As time goes by and you gain in confidence in your new sober habits, you can start to put your energy into getting a healthier nutritional balance if you need to. (A word of caution here: avoid faddy diets that are short-term. Finding a balanced and healthy approach to eating and staying fit that works for you can take a long time – it’s taken me years but how I eat now is completely sustainable and allows me occasional sweet treats.) When you no longer need to put quite so much energy and concentration into staying sober, you can start to put it into other habits or things you want to change.

If you do find yourself reaching for the sugar initially, your clothes might get tighter and you might feel like you haven’t got things quite right yet and that’s okay – give yourself a break. Remember, one step at a time. It’s only temporary. Having a short love affair with sugar is still healthier for you than if you had carried on drinking. When you’ve dealt with the drinking, you can deal with nutrition and eating healthily.

Whenever you can make healthy choices about what you put into your body, do but don’t put yourself under pressure about it. Do what works for you. Some people even find that getting sober kickstarts them straightaway into a much healthier lifestyle and they end up fitter and healthier than they’ve ever been.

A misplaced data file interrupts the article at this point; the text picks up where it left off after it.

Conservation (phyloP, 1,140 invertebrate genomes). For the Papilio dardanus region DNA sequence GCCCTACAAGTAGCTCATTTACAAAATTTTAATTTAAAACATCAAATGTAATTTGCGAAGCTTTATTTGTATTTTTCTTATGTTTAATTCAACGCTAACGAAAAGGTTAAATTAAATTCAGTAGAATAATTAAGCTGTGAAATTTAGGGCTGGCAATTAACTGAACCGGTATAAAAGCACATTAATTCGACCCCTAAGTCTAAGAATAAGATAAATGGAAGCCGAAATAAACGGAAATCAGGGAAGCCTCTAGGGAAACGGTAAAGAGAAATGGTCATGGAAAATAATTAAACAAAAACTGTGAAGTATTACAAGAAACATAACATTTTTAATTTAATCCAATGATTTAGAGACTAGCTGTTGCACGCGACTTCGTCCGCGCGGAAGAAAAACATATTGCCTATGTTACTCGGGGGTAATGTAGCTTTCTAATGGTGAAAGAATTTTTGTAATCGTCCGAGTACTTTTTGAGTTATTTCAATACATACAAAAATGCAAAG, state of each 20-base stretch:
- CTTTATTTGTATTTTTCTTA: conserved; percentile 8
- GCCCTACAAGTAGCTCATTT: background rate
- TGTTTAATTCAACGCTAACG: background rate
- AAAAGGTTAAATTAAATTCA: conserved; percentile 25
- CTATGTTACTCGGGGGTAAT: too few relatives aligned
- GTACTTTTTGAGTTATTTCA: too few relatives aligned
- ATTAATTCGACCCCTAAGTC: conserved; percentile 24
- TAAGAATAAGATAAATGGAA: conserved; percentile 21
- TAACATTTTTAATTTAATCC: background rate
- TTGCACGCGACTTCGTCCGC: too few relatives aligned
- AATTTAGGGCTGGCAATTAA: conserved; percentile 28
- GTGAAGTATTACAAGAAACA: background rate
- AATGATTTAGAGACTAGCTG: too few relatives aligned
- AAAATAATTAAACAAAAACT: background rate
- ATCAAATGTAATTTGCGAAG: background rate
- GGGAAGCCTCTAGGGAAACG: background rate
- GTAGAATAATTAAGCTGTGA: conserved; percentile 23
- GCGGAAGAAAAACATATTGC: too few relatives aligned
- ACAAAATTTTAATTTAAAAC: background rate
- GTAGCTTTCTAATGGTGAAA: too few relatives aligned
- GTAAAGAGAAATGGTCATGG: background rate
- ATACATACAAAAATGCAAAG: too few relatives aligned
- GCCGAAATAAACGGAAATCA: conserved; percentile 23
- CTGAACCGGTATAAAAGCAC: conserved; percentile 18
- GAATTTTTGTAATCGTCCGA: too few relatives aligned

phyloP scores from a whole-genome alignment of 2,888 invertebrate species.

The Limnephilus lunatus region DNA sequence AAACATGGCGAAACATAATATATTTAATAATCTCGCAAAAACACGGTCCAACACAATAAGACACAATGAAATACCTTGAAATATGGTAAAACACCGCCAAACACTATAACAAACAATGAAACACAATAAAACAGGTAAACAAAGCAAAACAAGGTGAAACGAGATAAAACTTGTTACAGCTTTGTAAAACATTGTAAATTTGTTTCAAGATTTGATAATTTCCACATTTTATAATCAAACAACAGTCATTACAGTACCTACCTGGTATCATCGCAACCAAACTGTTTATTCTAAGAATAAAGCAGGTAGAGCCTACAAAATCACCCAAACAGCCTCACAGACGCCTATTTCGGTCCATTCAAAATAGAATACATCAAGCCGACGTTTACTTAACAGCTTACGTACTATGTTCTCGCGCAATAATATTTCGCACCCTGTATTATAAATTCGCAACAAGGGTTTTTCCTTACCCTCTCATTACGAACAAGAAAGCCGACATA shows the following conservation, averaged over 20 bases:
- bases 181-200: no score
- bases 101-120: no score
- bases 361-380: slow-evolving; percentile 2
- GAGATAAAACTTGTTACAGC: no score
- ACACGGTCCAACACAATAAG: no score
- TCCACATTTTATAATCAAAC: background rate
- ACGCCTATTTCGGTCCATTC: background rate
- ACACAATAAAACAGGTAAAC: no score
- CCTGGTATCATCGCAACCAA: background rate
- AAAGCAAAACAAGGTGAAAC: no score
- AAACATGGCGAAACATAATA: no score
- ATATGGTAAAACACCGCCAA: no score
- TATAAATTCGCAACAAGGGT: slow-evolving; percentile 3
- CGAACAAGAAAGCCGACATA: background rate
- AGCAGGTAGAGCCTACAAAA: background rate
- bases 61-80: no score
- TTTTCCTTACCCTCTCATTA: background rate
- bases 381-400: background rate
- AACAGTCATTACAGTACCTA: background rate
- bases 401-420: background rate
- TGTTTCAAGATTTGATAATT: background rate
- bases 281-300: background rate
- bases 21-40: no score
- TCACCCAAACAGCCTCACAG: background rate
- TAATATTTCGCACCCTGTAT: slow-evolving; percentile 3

Of course, when you’re sleeping better, feeling better, waking up clear-headed and full of energy, it becomes much easier to stick to fitness and exercise commitments. When I was drinking, hangovers often got in the way of my workouts. I would cancel and reorganise a lot! Being sober has given me the freedom to choose what I put my energy into and has given me the resilience and strength of mind to stick to my goals.

The other benefit of setting yourself fitness goals is that it provides a useful distraction from thinking about drinking. Having this kind of healthy distraction not only helps you to stay on your sober tracks but it also burns more calories and helps you earn those treats and rewards!

So if you’re worried about your waistline when you stop drinking, if sugar suddenly seems like your new best friend, just remember:

  1. don’t worry–it’s a phase–it won’t last–you’re still healthier than you would have been if you’d carried on drinking
  2. deal with one thing at a time–getting sober first, then other changes you want to make–you can’t do everything overnight
  3. make healthy choices as often as you can without putting yourself under pressure
  4. give yourself a break–do what you have to to make life easy
  5. get physically active –set yourself fitness goals and focus on those
  6. when you’re ready–and you’ll know when that is–experiment with diet and find a balanced and sustainable way of eating that can work for you long-term (don’t go for the quick-fixes!)